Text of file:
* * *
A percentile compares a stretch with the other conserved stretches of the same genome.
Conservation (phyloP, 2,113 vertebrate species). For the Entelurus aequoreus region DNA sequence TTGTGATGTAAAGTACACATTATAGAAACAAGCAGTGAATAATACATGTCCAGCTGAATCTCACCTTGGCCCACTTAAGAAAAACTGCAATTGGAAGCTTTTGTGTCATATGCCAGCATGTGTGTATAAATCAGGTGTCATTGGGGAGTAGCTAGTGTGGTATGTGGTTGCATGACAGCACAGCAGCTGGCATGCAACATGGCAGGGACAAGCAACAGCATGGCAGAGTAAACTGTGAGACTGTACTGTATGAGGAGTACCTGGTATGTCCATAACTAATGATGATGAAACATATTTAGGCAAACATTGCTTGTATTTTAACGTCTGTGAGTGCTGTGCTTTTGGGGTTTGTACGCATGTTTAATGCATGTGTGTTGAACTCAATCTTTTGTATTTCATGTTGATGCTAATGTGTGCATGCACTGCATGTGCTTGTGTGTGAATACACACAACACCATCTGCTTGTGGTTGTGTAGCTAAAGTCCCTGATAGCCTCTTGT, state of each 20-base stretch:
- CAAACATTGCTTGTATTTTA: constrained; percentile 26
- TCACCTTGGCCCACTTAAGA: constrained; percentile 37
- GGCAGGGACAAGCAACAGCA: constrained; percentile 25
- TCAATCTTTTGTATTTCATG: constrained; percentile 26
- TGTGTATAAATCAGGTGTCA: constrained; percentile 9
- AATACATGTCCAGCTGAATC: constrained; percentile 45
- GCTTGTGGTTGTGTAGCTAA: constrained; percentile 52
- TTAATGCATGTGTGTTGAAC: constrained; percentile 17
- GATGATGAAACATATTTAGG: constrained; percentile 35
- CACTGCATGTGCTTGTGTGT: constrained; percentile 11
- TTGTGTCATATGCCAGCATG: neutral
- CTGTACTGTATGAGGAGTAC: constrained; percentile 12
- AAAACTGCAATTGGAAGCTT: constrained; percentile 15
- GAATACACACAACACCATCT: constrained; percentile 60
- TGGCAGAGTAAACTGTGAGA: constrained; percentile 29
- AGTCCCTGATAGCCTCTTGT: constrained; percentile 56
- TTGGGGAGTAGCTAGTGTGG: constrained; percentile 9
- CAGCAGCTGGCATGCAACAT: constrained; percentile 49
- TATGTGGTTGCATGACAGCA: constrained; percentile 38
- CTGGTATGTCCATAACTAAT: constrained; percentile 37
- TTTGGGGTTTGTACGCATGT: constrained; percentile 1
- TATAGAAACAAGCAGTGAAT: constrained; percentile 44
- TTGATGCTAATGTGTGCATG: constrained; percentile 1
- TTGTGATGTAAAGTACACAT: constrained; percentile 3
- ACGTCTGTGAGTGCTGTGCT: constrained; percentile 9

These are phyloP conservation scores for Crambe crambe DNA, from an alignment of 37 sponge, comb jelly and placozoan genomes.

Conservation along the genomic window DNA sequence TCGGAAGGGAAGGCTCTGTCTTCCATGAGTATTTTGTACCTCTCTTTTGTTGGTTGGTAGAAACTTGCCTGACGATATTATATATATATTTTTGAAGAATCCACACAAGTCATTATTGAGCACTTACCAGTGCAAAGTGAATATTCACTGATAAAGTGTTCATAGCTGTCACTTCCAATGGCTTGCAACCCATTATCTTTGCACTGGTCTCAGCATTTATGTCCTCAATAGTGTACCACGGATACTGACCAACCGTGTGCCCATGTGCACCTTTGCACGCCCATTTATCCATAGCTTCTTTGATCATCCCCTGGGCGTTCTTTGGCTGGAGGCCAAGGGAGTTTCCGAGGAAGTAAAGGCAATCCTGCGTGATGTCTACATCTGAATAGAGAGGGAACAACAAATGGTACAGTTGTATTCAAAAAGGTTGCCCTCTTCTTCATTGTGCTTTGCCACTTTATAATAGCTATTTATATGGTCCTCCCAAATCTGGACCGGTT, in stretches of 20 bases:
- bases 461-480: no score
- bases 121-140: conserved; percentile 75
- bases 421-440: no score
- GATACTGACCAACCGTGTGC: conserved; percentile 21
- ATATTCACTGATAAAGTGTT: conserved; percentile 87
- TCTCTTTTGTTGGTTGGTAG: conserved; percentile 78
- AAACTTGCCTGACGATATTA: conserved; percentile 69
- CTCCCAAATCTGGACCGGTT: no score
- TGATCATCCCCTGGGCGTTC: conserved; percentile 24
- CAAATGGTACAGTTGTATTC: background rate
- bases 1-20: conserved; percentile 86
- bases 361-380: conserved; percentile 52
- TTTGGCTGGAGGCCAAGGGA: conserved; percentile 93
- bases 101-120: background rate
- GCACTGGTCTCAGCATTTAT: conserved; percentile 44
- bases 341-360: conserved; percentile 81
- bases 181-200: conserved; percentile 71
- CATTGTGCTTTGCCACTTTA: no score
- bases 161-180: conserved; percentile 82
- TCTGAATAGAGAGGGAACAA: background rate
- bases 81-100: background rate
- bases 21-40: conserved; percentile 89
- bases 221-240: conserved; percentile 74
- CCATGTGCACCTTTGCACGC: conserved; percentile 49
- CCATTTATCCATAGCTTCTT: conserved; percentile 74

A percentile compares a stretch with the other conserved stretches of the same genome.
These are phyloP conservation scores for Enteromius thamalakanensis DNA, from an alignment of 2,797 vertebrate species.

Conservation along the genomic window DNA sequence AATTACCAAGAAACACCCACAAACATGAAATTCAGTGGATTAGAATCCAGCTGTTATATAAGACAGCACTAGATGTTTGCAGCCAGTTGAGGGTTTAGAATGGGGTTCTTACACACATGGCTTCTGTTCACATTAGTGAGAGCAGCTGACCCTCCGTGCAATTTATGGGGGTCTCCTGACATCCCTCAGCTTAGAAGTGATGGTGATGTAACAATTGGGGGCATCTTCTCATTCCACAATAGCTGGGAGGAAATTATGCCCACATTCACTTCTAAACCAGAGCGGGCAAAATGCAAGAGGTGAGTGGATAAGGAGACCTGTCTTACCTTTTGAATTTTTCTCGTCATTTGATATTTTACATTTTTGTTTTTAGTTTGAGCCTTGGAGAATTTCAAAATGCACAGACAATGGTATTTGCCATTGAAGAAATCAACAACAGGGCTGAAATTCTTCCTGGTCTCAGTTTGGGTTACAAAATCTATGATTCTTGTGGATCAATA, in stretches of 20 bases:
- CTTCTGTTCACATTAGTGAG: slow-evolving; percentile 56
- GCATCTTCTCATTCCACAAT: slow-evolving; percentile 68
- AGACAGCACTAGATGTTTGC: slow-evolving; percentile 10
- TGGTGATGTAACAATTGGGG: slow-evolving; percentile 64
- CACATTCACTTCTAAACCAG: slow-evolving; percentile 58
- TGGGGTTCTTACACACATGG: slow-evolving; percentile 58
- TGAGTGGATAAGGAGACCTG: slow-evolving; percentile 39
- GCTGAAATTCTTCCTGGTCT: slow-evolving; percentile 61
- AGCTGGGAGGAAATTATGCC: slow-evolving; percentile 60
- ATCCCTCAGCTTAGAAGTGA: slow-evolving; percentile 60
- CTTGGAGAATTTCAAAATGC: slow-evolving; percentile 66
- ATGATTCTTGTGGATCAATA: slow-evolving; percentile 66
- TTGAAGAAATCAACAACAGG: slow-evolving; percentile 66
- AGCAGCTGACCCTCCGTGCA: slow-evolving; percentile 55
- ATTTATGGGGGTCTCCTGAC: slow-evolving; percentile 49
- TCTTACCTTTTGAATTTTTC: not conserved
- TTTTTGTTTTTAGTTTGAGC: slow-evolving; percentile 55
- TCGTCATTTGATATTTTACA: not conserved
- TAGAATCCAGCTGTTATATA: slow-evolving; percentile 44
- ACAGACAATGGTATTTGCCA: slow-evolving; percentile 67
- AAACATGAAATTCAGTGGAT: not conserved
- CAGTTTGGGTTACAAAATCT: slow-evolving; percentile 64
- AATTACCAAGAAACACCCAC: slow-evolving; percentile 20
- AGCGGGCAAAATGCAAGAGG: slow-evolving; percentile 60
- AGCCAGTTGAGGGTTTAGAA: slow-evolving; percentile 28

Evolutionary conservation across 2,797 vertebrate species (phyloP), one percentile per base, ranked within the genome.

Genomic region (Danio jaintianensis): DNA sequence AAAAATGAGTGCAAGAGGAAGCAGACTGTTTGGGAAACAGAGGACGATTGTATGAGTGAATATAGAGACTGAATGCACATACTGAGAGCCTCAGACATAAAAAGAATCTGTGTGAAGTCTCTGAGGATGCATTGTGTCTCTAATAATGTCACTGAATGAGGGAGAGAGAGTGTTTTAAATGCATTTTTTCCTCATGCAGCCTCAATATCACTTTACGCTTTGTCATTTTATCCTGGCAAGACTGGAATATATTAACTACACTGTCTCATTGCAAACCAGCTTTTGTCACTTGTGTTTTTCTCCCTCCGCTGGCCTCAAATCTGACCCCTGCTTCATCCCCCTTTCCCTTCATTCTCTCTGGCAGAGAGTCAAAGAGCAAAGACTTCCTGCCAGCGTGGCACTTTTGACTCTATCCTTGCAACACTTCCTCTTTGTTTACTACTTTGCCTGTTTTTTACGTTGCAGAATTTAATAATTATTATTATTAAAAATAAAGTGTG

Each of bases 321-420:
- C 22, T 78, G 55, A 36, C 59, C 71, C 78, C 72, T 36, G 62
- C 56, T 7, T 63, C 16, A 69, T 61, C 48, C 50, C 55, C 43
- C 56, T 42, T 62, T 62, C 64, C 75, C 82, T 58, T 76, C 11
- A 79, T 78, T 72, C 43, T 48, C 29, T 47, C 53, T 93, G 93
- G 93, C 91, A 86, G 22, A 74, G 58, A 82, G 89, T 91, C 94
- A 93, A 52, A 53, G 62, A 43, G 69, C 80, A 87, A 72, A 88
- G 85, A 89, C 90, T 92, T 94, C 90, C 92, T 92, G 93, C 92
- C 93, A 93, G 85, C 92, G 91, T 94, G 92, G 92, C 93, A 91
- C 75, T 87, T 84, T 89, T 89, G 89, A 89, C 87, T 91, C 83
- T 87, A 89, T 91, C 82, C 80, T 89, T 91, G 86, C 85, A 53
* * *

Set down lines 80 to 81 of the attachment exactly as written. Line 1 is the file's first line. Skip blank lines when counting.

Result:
- AATTACCAAGAAACACCCAC: slow-evolving; percentile 20
- AGCGGGCAAAATGCAAGAGG: slow-evolving; percentile 60